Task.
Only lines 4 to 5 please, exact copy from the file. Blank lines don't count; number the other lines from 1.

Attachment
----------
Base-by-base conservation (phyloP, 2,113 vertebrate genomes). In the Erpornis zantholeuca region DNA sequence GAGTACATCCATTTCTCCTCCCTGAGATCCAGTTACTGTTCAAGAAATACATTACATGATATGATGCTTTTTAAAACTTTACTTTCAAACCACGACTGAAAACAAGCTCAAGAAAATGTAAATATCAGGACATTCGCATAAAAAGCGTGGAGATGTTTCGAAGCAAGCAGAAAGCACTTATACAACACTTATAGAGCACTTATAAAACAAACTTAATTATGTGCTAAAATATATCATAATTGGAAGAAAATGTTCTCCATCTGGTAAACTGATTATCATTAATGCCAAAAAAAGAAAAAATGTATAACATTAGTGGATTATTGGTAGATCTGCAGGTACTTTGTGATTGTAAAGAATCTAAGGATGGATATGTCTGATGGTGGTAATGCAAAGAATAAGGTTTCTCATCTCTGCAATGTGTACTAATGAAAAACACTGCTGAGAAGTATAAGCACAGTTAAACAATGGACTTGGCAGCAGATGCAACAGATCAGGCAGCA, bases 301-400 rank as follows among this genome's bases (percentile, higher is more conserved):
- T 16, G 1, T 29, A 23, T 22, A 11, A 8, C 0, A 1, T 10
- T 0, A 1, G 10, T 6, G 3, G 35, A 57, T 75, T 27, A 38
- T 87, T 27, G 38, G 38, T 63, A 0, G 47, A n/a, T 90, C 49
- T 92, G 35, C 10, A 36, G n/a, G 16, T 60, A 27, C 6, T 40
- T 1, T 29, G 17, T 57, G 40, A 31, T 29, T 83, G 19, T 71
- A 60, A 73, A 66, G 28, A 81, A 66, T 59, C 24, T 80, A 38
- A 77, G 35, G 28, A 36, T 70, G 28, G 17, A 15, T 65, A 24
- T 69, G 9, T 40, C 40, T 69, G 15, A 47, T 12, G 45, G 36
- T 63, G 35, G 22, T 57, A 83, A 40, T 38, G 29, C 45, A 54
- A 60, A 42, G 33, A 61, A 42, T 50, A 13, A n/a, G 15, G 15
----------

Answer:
- T 87, T 27, G 38, G 38, T 63, A 0, G 47, A n/a, T 90, C 49
- T 92, G 35, C 10, A 36, G n/a, G 16, T 60, A 27, C 6, T 40